July 6, 2022

Volume XII, Number 187

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July 06, 2022

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July 05, 2022

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When It Comes to Americans with Disabilities Act (ADA) Accommodation, Beware the “Barnett Slide”

Dance professionals would never confuse the “one-step” with the “two-step” and neither should employers when it comes to evaluating the reasonableness of a requested accommodation. The two-step analysis comes from the Supreme Court’s 2002 decision in US Airways, Inc. v. Barnett. The one-step analysis, much less favorable to employers, continues to be advanced by the EEOC in what we refer to as “the Barnett Slide.”

Barnett is the only decision from the United States Supreme Court concerning an employer’s accommodation obligation under the ADA.  In Barnett, the Court held that in filling a vacancy, granting a preference to a disabled employee over more senior employees was not “reasonable in the run of cases” and such accommodation requests are unreasonable absent “special circumstances.”  In accommodation cases, the Court held that an employee has the burden of proving that a requested accommodation is “reasonable in the run of cases” by showing that the accommodation is “reasonable on its face” or, if it is not, that “special circumstances” make the accommodation reasonable in the specific situation (the first step).  If the plaintiff meets this burden, the employer may argue that the proposed accommodation poses an undue hardship on its operation (the second step).

Despite Barnett, the EEOC seems to continue to advocate a “one-step” analysis—an accommodation is reasonable unless the employer can prove it is an undue hardship. In a recent letter from the EEOC Office of Legal Counsel, the OLC stated “[w]hether leave granted as a reasonable accommodation is “excessive” must be determined by considering whether it imposes an undue hardship” and notes in a footnote that “[t]he EEOC regards the length of leave as an issue of undue hardship.” No reference to the Barnett two-step. Also, we posted recently about an EEOC Commissioner’s suggestion that additional job-protected leave is “always” reasonable because it is “plausible.”  Again, no reference to the Supreme Court’s two-step analysis.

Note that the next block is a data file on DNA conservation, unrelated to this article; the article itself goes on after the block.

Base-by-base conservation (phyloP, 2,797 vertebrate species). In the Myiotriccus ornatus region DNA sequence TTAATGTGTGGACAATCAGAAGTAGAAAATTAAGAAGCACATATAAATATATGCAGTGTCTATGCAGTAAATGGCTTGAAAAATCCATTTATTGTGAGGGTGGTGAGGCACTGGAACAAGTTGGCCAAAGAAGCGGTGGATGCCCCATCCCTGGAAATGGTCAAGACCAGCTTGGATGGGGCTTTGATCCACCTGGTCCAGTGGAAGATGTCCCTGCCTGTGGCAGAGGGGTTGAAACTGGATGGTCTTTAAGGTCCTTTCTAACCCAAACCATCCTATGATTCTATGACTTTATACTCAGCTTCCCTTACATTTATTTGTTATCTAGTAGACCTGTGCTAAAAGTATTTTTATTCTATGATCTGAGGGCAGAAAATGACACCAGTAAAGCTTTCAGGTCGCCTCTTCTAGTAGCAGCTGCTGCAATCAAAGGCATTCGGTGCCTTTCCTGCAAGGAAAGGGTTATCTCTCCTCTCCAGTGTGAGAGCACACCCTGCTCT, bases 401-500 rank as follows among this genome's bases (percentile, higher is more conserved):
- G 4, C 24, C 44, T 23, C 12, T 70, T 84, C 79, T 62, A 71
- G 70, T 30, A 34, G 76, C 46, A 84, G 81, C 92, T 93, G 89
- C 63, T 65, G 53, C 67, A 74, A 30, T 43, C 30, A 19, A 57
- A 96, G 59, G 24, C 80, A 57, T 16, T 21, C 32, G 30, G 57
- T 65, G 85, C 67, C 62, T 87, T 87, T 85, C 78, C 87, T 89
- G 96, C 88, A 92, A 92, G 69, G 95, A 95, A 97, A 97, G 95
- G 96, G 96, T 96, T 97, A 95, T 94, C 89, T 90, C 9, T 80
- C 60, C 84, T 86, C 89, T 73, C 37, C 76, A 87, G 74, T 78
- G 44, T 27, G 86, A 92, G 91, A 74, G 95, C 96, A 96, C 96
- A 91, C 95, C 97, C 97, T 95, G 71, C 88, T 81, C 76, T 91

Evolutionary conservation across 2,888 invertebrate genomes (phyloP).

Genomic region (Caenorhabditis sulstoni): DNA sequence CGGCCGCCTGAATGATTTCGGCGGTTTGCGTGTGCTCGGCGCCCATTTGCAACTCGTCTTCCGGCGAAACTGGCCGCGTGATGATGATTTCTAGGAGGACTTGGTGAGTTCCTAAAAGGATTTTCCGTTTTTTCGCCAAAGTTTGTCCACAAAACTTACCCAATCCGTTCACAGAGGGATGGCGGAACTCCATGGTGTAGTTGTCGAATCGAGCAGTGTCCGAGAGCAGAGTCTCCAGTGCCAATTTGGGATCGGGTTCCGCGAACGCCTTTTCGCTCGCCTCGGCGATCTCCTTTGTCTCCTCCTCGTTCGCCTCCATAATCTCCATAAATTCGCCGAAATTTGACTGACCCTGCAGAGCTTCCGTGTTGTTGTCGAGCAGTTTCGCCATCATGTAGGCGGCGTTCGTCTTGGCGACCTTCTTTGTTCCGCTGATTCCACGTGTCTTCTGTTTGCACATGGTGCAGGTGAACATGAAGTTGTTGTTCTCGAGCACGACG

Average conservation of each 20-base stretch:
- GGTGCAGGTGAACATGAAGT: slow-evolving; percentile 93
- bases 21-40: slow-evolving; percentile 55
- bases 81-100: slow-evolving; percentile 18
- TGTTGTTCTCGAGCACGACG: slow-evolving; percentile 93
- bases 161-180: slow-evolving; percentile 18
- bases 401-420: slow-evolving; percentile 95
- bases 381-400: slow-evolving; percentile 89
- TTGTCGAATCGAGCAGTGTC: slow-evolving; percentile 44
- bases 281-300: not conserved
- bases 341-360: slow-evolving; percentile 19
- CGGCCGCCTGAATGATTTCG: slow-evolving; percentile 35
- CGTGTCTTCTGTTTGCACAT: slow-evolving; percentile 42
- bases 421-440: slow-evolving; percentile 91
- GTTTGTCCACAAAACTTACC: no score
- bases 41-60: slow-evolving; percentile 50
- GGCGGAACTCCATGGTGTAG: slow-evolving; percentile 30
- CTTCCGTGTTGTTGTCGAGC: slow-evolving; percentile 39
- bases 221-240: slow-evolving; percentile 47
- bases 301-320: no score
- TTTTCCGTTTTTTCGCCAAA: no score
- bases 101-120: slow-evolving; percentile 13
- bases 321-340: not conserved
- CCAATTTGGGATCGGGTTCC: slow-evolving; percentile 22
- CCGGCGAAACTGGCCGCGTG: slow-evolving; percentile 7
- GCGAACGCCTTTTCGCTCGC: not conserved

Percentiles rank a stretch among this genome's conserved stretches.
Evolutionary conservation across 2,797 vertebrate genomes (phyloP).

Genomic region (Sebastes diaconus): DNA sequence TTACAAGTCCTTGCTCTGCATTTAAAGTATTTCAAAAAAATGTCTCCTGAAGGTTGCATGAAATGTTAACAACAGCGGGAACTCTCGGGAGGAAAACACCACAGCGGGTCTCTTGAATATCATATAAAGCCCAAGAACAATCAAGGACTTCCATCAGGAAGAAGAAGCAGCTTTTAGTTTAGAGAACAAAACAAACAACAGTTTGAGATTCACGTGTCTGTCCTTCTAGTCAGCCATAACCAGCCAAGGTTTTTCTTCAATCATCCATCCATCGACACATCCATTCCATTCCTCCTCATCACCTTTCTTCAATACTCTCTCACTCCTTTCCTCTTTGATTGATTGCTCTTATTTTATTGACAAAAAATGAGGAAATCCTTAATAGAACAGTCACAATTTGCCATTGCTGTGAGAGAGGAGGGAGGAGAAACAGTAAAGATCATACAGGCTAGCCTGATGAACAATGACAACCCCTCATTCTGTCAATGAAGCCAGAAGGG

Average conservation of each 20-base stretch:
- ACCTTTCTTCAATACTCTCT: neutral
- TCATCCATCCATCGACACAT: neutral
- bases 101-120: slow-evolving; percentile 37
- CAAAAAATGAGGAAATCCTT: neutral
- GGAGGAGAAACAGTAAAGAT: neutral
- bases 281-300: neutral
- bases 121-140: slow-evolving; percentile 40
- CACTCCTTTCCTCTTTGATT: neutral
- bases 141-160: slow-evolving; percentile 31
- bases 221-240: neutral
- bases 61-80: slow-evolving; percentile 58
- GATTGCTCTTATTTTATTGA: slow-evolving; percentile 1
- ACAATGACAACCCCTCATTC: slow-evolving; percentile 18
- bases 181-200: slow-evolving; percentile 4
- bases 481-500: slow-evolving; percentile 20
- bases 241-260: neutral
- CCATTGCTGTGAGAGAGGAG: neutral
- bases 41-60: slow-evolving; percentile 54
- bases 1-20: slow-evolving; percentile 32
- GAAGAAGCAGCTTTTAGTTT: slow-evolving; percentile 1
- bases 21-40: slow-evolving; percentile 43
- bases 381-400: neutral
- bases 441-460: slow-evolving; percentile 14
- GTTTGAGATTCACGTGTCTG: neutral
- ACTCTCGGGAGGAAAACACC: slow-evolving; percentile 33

Given that the highest court in the land has already decreed that the two-step analysis applies to requests for accommodations under the ADA, the legal authority for the “Barnett Slide” is unclear, at best. In position statements, pleadings and jury instructions, employers should follow the two-step analysis and avoid the “Barnett Slide” into a one-step analysis.

Jackson Lewis P.C. © 2022National Law Review, Volume IV, Number 125
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About this Author

Michael Soltis, Jackson Lewis Law Firm, Disability and Health Management Attorney
Office Managing Principal and Office Litigation Manager Stamford

Michael J. Soltis is Office Managing Principal and Litigation Manager of the Stamford, Connecticut, office of Jackson Lewis P.C. He has represented employers in a wide range of employment and labor matters for more than 30 years.

Mr. Soltis has advised on and litigated matters involving just about every type of employment claim, including discrimination claims, family and medical leave claims, public policy and whistleblower claims, contract claims, and common law employment claims. He has litigated cases in state court and...

203-961-0404
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